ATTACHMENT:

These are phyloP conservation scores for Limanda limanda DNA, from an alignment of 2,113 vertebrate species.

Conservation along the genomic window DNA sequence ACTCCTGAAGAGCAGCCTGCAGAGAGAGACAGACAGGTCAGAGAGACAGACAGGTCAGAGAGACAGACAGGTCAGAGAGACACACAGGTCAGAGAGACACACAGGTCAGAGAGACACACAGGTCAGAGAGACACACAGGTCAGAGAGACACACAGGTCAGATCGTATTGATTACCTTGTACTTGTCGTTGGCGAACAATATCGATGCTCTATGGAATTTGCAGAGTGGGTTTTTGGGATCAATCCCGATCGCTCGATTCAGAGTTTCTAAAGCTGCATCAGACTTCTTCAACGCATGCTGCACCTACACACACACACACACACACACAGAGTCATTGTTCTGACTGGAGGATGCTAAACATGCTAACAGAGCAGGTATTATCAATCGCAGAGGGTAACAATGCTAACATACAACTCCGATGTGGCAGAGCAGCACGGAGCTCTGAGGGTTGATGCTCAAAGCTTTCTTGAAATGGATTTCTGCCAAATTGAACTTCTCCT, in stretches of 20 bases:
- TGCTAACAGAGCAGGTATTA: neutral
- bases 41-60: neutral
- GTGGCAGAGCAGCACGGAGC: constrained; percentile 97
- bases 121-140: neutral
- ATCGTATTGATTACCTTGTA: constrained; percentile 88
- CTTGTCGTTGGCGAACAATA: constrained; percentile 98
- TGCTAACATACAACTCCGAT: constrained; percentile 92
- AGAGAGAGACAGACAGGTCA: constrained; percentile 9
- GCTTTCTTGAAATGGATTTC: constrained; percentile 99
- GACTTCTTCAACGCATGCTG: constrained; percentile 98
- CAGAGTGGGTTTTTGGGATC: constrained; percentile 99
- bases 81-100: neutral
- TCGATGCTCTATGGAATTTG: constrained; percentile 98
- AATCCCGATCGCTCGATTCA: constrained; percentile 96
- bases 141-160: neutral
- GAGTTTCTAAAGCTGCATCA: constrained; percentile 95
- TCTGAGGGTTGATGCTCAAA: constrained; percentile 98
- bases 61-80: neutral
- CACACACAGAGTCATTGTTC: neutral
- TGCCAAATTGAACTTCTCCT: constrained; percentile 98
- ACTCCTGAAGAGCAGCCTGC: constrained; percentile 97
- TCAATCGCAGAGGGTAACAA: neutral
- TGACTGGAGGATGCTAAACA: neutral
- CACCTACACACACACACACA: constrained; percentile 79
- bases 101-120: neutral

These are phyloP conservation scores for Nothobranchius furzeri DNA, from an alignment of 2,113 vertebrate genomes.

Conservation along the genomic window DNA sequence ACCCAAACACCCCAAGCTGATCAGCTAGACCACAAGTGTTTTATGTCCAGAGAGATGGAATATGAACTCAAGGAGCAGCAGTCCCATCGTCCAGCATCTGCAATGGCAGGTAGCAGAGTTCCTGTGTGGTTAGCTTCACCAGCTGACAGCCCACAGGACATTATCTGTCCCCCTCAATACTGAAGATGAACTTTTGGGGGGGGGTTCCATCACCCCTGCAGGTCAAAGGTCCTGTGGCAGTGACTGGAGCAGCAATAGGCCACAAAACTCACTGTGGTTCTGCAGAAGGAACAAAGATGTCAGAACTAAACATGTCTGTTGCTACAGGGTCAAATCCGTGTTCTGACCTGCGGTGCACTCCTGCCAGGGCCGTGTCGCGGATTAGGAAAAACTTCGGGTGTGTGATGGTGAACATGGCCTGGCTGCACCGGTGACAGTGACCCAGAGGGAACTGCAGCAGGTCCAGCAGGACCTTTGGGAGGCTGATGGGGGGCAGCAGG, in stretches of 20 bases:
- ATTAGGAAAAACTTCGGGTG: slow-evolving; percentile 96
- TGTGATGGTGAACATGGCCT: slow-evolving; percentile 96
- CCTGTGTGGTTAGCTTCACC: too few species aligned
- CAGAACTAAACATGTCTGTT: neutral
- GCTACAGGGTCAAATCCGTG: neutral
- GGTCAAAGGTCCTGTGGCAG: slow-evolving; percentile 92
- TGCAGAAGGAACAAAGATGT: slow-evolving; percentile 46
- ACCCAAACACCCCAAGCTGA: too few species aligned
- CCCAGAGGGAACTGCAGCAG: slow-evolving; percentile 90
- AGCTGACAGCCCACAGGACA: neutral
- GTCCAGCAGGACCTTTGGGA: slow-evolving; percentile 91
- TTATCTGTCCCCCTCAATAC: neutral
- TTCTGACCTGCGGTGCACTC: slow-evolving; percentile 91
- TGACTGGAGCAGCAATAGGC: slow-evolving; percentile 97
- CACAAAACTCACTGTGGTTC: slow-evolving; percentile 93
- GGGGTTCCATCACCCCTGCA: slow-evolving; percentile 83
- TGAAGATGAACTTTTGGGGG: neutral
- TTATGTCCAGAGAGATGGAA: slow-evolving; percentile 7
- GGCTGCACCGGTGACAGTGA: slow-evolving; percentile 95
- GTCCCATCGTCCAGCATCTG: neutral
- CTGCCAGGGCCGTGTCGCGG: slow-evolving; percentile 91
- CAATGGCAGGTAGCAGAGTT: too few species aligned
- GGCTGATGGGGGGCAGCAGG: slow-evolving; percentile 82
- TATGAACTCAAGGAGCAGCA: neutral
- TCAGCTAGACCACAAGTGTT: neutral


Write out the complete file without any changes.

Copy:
These are phyloP conservation scores for Limanda limanda DNA, from an alignment of 2,113 vertebrate species.

Conservation along the genomic window DNA sequence ACTCCTGAAGAGCAGCCTGCAGAGAGAGACAGACAGGTCAGAGAGACAGACAGGTCAGAGAGACAGACAGGTCAGAGAGACACACAGGTCAGAGAGACACACAGGTCAGAGAGACACACAGGTCAGAGAGACACACAGGTCAGAGAGACACACAGGTCAGATCGTATTGATTACCTTGTACTTGTCGTTGGCGAACAATATCGATGCTCTATGGAATTTGCAGAGTGGGTTTTTGGGATCAATCCCGATCGCTCGATTCAGAGTTTCTAAAGCTGCATCAGACTTCTTCAACGCATGCTGCACCTACACACACACACACACACACACAGAGTCATTGTTCTGACTGGAGGATGCTAAACATGCTAACAGAGCAGGTATTATCAATCGCAGAGGGTAACAATGCTAACATACAACTCCGATGTGGCAGAGCAGCACGGAGCTCTGAGGGTTGATGCTCAAAGCTTTCTTGAAATGGATTTCTGCCAAATTGAACTTCTCCT, in stretches of 20 bases:
- TGCTAACAGAGCAGGTATTA: neutral
- bases 41-60: neutral
- GTGGCAGAGCAGCACGGAGC: constrained; percentile 97
- bases 121-140: neutral
- ATCGTATTGATTACCTTGTA: constrained; percentile 88
- CTTGTCGTTGGCGAACAATA: constrained; percentile 98
- TGCTAACATACAACTCCGAT: constrained; percentile 92
- AGAGAGAGACAGACAGGTCA: constrained; percentile 9
- GCTTTCTTGAAATGGATTTC: constrained; percentile 99
- GACTTCTTCAACGCATGCTG: constrained; percentile 98
- CAGAGTGGGTTTTTGGGATC: constrained; percentile 99
- bases 81-100: neutral
- TCGATGCTCTATGGAATTTG: constrained; percentile 98
- AATCCCGATCGCTCGATTCA: constrained; percentile 96
- bases 141-160: neutral
- GAGTTTCTAAAGCTGCATCA: constrained; percentile 95
- TCTGAGGGTTGATGCTCAAA: constrained; percentile 98
- bases 61-80: neutral
- CACACACAGAGTCATTGTTC: neutral
- TGCCAAATTGAACTTCTCCT: constrained; percentile 98
- ACTCCTGAAGAGCAGCCTGC: constrained; percentile 97
- TCAATCGCAGAGGGTAACAA: neutral
- TGACTGGAGGATGCTAAACA: neutral
- CACCTACACACACACACACA: constrained; percentile 79
- bases 101-120: neutral

These are phyloP conservation scores for Nothobranchius furzeri DNA, from an alignment of 2,113 vertebrate genomes.

Conservation along the genomic window DNA sequence ACCCAAACACCCCAAGCTGATCAGCTAGACCACAAGTGTTTTATGTCCAGAGAGATGGAATATGAACTCAAGGAGCAGCAGTCCCATCGTCCAGCATCTGCAATGGCAGGTAGCAGAGTTCCTGTGTGGTTAGCTTCACCAGCTGACAGCCCACAGGACATTATCTGTCCCCCTCAATACTGAAGATGAACTTTTGGGGGGGGGTTCCATCACCCCTGCAGGTCAAAGGTCCTGTGGCAGTGACTGGAGCAGCAATAGGCCACAAAACTCACTGTGGTTCTGCAGAAGGAACAAAGATGTCAGAACTAAACATGTCTGTTGCTACAGGGTCAAATCCGTGTTCTGACCTGCGGTGCACTCCTGCCAGGGCCGTGTCGCGGATTAGGAAAAACTTCGGGTGTGTGATGGTGAACATGGCCTGGCTGCACCGGTGACAGTGACCCAGAGGGAACTGCAGCAGGTCCAGCAGGACCTTTGGGAGGCTGATGGGGGGCAGCAGG, in stretches of 20 bases:
- ATTAGGAAAAACTTCGGGTG: slow-evolving; percentile 96
- TGTGATGGTGAACATGGCCT: slow-evolving; percentile 96
- CCTGTGTGGTTAGCTTCACC: too few species aligned
- CAGAACTAAACATGTCTGTT: neutral
- GCTACAGGGTCAAATCCGTG: neutral
- GGTCAAAGGTCCTGTGGCAG: slow-evolving; percentile 92
- TGCAGAAGGAACAAAGATGT: slow-evolving; percentile 46
- ACCCAAACACCCCAAGCTGA: too few species aligned
- CCCAGAGGGAACTGCAGCAG: slow-evolving; percentile 90
- AGCTGACAGCCCACAGGACA: neutral
- GTCCAGCAGGACCTTTGGGA: slow-evolving; percentile 91
- TTATCTGTCCCCCTCAATAC: neutral
- TTCTGACCTGCGGTGCACTC: slow-evolving; percentile 91
- TGACTGGAGCAGCAATAGGC: slow-evolving; percentile 97
- CACAAAACTCACTGTGGTTC: slow-evolving; percentile 93
- GGGGTTCCATCACCCCTGCA: slow-evolving; percentile 83
- TGAAGATGAACTTTTGGGGG: neutral
- TTATGTCCAGAGAGATGGAA: slow-evolving; percentile 7
- GGCTGCACCGGTGACAGTGA: slow-evolving; percentile 95
- GTCCCATCGTCCAGCATCTG: neutral
- CTGCCAGGGCCGTGTCGCGG: slow-evolving; percentile 91
- CAATGGCAGGTAGCAGAGTT: too few species aligned
- GGCTGATGGGGGGCAGCAGG: slow-evolving; percentile 82
- TATGAACTCAAGGAGCAGCA: neutral
- TCAGCTAGACCACAAGTGTT: neutral